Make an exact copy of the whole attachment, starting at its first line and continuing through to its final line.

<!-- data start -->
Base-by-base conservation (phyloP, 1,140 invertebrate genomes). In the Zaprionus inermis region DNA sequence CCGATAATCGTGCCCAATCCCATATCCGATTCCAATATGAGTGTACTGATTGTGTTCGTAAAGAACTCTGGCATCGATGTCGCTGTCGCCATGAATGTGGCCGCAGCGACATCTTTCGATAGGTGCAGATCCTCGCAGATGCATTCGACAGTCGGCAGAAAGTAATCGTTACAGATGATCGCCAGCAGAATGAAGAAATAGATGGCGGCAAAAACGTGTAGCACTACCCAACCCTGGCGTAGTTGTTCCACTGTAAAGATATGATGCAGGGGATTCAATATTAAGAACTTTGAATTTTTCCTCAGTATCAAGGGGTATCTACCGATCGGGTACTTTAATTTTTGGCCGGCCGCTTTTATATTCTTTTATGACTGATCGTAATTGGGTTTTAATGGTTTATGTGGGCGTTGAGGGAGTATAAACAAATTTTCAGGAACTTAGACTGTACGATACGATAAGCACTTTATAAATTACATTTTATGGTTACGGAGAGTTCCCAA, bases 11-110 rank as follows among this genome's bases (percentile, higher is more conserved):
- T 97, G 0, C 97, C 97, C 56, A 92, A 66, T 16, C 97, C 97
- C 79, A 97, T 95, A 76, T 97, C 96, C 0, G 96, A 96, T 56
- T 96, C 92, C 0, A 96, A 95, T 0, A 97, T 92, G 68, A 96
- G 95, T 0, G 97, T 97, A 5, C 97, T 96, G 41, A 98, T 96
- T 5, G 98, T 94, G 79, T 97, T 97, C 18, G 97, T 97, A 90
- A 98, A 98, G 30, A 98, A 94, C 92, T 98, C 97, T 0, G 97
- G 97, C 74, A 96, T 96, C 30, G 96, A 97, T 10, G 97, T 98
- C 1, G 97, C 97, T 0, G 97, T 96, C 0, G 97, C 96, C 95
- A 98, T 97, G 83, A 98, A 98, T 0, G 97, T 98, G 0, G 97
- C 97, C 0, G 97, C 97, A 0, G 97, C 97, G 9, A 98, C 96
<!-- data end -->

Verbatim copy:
Base-by-base conservation (phyloP, 1,140 invertebrate genomes). In the Zaprionus inermis region DNA sequence CCGATAATCGTGCCCAATCCCATATCCGATTCCAATATGAGTGTACTGATTGTGTTCGTAAAGAACTCTGGCATCGATGTCGCTGTCGCCATGAATGTGGCCGCAGCGACATCTTTCGATAGGTGCAGATCCTCGCAGATGCATTCGACAGTCGGCAGAAAGTAATCGTTACAGATGATCGCCAGCAGAATGAAGAAATAGATGGCGGCAAAAACGTGTAGCACTACCCAACCCTGGCGTAGTTGTTCCACTGTAAAGATATGATGCAGGGGATTCAATATTAAGAACTTTGAATTTTTCCTCAGTATCAAGGGGTATCTACCGATCGGGTACTTTAATTTTTGGCCGGCCGCTTTTATATTCTTTTATGACTGATCGTAATTGGGTTTTAATGGTTTATGTGGGCGTTGAGGGAGTATAAACAAATTTTCAGGAACTTAGACTGTACGATACGATAAGCACTTTATAAATTACATTTTATGGTTACGGAGAGTTCCCAA, bases 11-110 rank as follows among this genome's bases (percentile, higher is more conserved):
- T 97, G 0, C 97, C 97, C 56, A 92, A 66, T 16, C 97, C 97
- C 79, A 97, T 95, A 76, T 97, C 96, C 0, G 96, A 96, T 56
- T 96, C 92, C 0, A 96, A 95, T 0, A 97, T 92, G 68, A 96
- G 95, T 0, G 97, T 97, A 5, C 97, T 96, G 41, A 98, T 96
- T 5, G 98, T 94, G 79, T 97, T 97, C 18, G 97, T 97, A 90
- A 98, A 98, G 30, A 98, A 94, C 92, T 98, C 97, T 0, G 97
- G 97, C 74, A 96, T 96, C 30, G 96, A 97, T 10, G 97, T 98
- C 1, G 97, C 97, T 0, G 97, T 96, C 0, G 97, C 96, C 95
- A 98, T 97, G 83, A 98, A 98, T 0, G 97, T 98, G 0, G 97
- C 97, C 0, G 97, C 97, A 0, G 97, C 97, G 9, A 98, C 96